5. Vitale A, Peck-Radosavljevic M, Giannini EG, Vibert E, Sieghart W, Van Poucke S, et al. Personalized Treatment of Patients With Very Early Hepatocellular Carcinoma. J Hepatol (2017) 66:412–23. doi: 10.1016/j.jhep.2016.09.012
6. Wang H, Wu MC, Cong WM. Microvascular Invasion Predicts a Poor Prognosis of Solitary Hepatocellular Carcinoma Up to 2 Cm Based on Propensity Score Matching Analysis. Hepatol Res (2019) 49:344–54. doi: 10.1111/hepr.13241
7. Zhang XP, Wang K, Wei XB, Li LQ, Sun HC, Wen TF, et al. An Eastern Hepatobiliary Surgery Hospital Microvascular Invasion Scoring System in Predicting Prognosis of Patients With Hepatocellular Carcinoma and Microvascular Invasion After R0 Liver Resection: A Large-Scale, Multicenter Study. Oncologist (2019) 24:e1476–88. doi: 10.1634/theoncologist.2018-0868
8. Zhang XP, Zhou TF, Wang ZH, Zhang F, Zhong CQ, Hu YR, et al. Association of Preoperative Hypercoagulability With Poor Prognosis in Hepatocellular Carcinoma Patients With Microvascular Invasion After Liver Resection: A Multicenter Study. Ann Surg Oncol (2019) 26:4117–25. doi: 10.1245/s10434-019-07504-7
9. Szpakowski JL, Drasin TE, Lyon LL. Rate of Seeding With Biopsies and Ablations of Hepatocellular Carcinoma: A Retrospective Cohort Study. Hepatol Commun (2017) 1:841–51. doi: 10.1002/hep4.1089
10. Renzulli M, Brocchi S, Cucchetti A, Mazzotti F, Mosconi C, Sportoletti C, et al. Can Current Preoperative Imaging be Used to Detect Microvascular Invasion of Hepatocellular Carcinoma? Radiology (2016) 279:432–42. doi: 10.1148/radiol.2015150998
11. Lee S, Kim SH, Lee JE, Sinn DH, Park CK. Preoperative Gadoxetic Acid-Enhanced MRI for Predicting Microvascular Invasion in Patients With Single Hepatocellular Carcinoma. J Hepatol (2017) 67:526–34. doi: 10.1016/j.jhep.2017.04.024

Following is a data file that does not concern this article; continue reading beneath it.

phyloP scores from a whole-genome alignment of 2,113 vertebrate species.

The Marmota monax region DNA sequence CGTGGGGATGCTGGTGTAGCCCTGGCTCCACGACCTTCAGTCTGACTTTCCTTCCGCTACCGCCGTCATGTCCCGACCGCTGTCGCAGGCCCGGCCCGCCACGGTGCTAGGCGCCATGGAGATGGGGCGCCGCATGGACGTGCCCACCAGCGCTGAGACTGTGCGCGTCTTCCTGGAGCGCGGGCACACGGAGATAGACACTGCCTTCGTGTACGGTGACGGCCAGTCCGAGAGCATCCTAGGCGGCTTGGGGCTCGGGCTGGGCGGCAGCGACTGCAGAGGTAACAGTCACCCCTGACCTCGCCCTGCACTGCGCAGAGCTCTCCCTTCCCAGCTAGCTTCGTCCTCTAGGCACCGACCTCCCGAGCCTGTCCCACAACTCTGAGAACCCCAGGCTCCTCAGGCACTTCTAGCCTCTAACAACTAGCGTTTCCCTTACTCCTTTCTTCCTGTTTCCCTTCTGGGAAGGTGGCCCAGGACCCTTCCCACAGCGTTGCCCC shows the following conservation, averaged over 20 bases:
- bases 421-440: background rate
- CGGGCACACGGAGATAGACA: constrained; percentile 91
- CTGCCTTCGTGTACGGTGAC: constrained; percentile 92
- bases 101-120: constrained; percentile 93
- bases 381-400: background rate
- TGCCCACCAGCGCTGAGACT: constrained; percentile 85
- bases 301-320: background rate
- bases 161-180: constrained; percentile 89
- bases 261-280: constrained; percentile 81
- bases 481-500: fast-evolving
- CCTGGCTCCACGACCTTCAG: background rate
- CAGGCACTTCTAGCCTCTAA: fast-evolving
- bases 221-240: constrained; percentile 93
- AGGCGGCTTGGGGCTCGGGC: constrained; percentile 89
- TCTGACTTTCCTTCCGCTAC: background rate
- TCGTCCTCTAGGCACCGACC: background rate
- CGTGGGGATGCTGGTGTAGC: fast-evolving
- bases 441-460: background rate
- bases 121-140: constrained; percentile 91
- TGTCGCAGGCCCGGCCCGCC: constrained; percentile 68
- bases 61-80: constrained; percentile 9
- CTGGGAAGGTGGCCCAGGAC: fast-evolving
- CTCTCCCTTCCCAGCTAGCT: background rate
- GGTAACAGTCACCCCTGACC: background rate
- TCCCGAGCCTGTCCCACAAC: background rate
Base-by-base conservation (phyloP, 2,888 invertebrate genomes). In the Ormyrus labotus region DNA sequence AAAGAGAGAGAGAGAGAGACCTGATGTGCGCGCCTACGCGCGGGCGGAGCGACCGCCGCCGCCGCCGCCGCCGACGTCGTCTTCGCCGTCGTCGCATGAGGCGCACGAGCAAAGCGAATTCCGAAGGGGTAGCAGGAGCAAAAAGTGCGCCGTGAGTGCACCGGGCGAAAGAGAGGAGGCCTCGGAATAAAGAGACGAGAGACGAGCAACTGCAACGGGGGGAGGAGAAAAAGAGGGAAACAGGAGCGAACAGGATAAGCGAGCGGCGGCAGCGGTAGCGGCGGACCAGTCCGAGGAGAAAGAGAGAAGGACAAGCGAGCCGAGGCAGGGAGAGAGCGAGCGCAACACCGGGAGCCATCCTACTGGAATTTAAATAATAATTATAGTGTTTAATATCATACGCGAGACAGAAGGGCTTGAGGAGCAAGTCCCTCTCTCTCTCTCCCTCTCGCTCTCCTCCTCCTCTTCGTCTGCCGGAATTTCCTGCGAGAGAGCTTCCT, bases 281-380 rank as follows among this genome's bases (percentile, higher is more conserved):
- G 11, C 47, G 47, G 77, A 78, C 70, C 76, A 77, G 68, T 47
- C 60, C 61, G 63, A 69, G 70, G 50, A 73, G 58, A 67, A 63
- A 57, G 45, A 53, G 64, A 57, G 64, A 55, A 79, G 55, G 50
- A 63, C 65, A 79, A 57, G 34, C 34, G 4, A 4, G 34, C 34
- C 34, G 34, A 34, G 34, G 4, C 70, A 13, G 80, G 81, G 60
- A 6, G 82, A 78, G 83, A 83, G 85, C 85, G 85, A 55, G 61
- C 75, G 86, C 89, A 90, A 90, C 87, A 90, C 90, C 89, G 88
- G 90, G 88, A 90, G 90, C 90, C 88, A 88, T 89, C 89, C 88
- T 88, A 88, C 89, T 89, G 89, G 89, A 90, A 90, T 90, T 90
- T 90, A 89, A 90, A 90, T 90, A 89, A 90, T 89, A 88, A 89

12. Zhu W, Qing X, Yan F, Luo Y, Li Y, Zhou X. Can the Contrast-Enhanced Ultrasound Washout Rate be Used to Predict Microvascular Invasion in Hepatocellular Carcinoma? Ultrasound Med Biol (2017) 43:1571–80. doi: 10.1016/j.ultrasmedbio.2017.04.003
13. Lambin P, Rios-Velazquez E, Leijenaar R, Carvalho S, van Stiphout RG, Granton P, et al. Radiomics: Extracting More Information From Medical Images Using Advanced Feature Analysis. Eur J Cancer (2012) 48:441–6. doi: 10.1016/j.ejca.2011.11.036
14. Chong HH, Yang L, Sheng RF, Yu YL, Wu DJ, Rao SX, et al. Multi-Scale and Multi-Parametric Radiomics of Gadoxetate Disodium-Enhanced MRI Predicts Microvascular Invasion and Outcome in Patients With Solitary Hepatocellular Carcinoma ≤ 5 Cm. Eur Radiol (2021) 31:4824–38. doi: 10.1007/s00330-020-07601-2
15. Dai H, Lu M, Huang B, Tang M, Pang T, Liao B, et al. Considerable Effects of Imaging Sequences, Feature Extraction, Feature Selection, and Classifiers on Radiomics-Based Prediction of Microvascular Invasion in Hepatocellular Carcinoma Using Magnetic Resonance Imaging. Quant Imaging Med Surg (2021) 11:1836–53. doi: 10.21037/qims-20-218